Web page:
The board contains the same IO connectors at the same spots as the Arduino Uno. When designing the board Digilent decided to route PIC32 pins with specific features to the right pins on the IO connectors making the board an ideal replacement for the Arduino as your shields will be pin-compatible. As mentioned though you have to make sure that the shield can run on 3.3V – but in most cases it can. Here I should remember to mention that all of the IOs of the board is either 5V compliant inside the PIC or made 5V compliant thru a series resistor and the internal clambing diode. So you should not be afraid of connecting the ChipKIT boards to 5V electronics. The only problem that can be is if the 5V electronics doesn’t sense a 3.3V signal as a High.

An IO routing chart with comparison against the Arduino Uno, Arduino Mega and the ChipKIT Uno32 can be found here: ArduinoChipKitPinMappings.pdf

In the video we tested the old Ethernet Shield (without the SPI connector at the bottom) and this worked out of the box with the Ethernet library.
For the newer Ethernet Shields with the SPI connector you have to make a small fix either on the Uno32 or on the Ethernet Shield. The fix cuts the reset trace which is shared both on the SPI connector and on the shield reset pin – unfortunately the SPI connector on the Uno32 doesn’t have the common reset pin but a normal IO instead, so if connected the PIC32 will be resetting itself.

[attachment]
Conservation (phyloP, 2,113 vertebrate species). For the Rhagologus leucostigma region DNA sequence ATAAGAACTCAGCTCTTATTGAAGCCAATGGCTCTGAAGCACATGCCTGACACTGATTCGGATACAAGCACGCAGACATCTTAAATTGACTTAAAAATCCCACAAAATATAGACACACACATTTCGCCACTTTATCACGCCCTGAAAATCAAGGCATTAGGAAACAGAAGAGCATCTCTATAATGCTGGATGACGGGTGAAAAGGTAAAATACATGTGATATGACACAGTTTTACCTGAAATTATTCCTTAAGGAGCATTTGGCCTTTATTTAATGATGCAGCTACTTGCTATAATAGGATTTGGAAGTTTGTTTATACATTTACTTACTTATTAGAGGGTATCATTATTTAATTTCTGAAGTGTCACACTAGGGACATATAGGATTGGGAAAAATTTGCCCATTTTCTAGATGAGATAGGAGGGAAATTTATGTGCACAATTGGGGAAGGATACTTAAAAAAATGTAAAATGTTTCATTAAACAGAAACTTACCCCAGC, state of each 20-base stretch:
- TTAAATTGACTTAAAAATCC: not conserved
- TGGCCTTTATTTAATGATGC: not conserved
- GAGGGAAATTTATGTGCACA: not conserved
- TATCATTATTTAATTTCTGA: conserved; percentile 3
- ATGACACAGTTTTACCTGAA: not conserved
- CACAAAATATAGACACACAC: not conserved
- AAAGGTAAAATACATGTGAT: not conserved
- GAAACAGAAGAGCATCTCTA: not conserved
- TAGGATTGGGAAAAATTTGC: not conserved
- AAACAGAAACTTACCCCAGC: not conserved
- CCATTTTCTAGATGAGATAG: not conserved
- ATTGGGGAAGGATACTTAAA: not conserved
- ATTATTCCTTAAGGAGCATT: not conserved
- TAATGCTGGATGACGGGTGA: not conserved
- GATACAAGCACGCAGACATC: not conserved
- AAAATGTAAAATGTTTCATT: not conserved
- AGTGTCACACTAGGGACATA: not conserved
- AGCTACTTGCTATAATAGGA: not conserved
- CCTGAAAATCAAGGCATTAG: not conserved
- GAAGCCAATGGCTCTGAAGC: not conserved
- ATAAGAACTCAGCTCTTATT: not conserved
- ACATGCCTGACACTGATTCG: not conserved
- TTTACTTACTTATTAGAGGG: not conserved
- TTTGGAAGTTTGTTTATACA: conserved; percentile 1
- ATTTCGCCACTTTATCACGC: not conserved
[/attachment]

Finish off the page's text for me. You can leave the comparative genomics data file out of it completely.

I decided to make a comparison against the Arduino Duemilanove and the iTeadMaple which is another Arduino form-factored board with an ARM Cortex-M3 processor (review can be found here). In the chart below we have tried to compare most of the processor specific features of all three boards.

Comparison: Uno32 vs Arduino Duemilanove vs iTeadMaple

One of the noticable things is the number of PWM outputs. The ChipKIT Uno32 does actually have one less than the Arduino Uno which is very bad indeed.
Though compared to the iTeadMaple the ChipKIT Uno32 hasn’t got far from as many peripherals as that board. So if you are looking for great many peripherals, IOs etc., you should have a look at the Maple boards.

The compiler
The Arduino is well know for its’ easy programming language in C (combined with C++) and the easy IDE. The programming language is exactly the same for the ChipKIT Uno32, and the IDE is looking the same though named MPIDE and you just have to download it from the Digilent homepage.
The common Arduino functions like Delay, digitalWrite, analogRead, Serial etc. have all been ported to the ChipKIT family so you should be able to compile Arduino sketches for the ChipKIT as long as it doesn’t rely on any processor specific register writes etc.
The PIC32 processor is programmed thru a serial Bootloader and like on the Arduino the ChipKIT Uno32 also contains a USB to serial converter chip. The IDE integrates nicely with the board, just like with the Arduino, and with a press of the upload button the board is programmed.